Wackett's ‘Warrigal I’ officially launched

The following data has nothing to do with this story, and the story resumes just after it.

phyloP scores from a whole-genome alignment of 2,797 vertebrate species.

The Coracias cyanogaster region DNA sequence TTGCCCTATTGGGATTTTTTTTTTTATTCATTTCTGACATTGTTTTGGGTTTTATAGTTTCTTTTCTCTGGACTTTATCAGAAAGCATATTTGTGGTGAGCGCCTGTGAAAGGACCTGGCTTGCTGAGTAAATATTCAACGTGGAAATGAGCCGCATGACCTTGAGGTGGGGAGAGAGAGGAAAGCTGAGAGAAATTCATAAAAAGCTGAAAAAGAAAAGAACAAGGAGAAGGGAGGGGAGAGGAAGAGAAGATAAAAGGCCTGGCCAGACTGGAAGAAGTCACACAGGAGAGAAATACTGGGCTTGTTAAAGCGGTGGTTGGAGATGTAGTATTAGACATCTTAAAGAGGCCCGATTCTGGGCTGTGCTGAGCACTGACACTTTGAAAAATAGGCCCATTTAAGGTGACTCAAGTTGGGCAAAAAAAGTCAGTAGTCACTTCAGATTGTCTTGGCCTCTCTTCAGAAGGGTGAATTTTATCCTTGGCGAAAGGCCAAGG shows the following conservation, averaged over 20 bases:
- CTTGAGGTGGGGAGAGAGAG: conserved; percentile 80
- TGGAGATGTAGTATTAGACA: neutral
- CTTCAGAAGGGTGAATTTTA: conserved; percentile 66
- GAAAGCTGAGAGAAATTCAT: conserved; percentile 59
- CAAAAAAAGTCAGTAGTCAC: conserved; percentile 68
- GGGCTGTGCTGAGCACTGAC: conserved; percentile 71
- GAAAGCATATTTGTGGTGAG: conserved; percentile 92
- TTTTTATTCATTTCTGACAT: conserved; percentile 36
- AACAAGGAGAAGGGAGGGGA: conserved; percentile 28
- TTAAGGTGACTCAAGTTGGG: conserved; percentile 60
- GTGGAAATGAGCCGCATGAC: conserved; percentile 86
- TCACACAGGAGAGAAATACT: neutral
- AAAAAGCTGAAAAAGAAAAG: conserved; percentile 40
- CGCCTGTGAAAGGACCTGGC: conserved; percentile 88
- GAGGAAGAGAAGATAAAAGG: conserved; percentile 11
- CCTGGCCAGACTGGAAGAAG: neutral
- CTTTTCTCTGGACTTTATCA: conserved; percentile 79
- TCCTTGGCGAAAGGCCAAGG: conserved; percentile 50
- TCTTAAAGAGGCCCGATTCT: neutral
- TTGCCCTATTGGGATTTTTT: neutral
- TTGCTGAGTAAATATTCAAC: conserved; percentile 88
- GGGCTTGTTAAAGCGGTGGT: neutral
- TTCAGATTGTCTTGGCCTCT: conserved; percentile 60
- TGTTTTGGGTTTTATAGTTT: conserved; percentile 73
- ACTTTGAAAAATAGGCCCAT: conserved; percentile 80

After receiving specifications for a new advanced type of trainer required for Air Force service, Wing Commander Lawrence Wackett began drawing designs at the RAAF Experimental Section at Mascot, Sydney, for a two-seat biplane to be known as the ‘Warrigal’ (Aboriginal for ‘wild’ or ‘untamed’). Once ministerial approval was obtained, construction of what became the Warrigal I (a further development of the design was planned from the outset) was completed late in 1928, making extensive use of Australian timbers and locally-cast metals. Following tests at Richmond, the machine was flown to Point Cook where it was formally handed over to No 1 Flying Training School on this day, with Mrs Ettie Williams (wife of the Chief of the Air Staff) breaking a bottle of champagne over the aircraft’s propeller boss. Wackett’s one-off prototype was destroyed in a landing accident just nine months later.